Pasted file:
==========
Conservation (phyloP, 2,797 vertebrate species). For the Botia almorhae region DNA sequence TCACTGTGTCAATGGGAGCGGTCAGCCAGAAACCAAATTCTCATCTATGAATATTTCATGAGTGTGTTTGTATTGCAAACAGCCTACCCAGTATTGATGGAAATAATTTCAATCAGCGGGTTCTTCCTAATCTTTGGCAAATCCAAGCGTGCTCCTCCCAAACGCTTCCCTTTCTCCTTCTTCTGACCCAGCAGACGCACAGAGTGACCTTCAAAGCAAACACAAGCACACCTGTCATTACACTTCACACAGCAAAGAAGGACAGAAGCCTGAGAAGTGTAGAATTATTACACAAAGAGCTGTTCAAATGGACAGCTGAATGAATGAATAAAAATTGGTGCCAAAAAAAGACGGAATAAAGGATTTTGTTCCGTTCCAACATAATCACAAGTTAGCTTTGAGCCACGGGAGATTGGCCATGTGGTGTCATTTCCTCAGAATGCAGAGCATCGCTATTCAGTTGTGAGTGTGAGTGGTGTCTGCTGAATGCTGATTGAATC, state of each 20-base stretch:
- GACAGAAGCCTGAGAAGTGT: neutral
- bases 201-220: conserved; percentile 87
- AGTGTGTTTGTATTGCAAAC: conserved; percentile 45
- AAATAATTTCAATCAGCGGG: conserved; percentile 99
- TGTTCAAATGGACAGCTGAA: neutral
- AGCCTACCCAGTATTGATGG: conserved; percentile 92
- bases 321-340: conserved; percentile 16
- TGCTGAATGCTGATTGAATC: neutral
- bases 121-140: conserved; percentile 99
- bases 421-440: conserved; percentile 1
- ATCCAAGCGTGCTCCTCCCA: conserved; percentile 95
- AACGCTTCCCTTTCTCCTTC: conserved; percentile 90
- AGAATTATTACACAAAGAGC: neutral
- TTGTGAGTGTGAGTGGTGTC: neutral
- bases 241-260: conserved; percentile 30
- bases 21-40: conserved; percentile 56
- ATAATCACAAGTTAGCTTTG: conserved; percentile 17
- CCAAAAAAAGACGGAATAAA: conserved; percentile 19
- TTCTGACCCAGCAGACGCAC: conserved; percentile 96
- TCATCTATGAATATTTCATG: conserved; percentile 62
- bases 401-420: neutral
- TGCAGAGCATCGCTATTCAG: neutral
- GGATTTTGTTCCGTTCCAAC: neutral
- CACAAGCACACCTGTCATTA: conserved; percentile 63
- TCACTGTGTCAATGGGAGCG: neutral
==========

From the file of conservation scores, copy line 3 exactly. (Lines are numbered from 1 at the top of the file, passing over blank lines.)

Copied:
- bases 201-220: conserved; percentile 87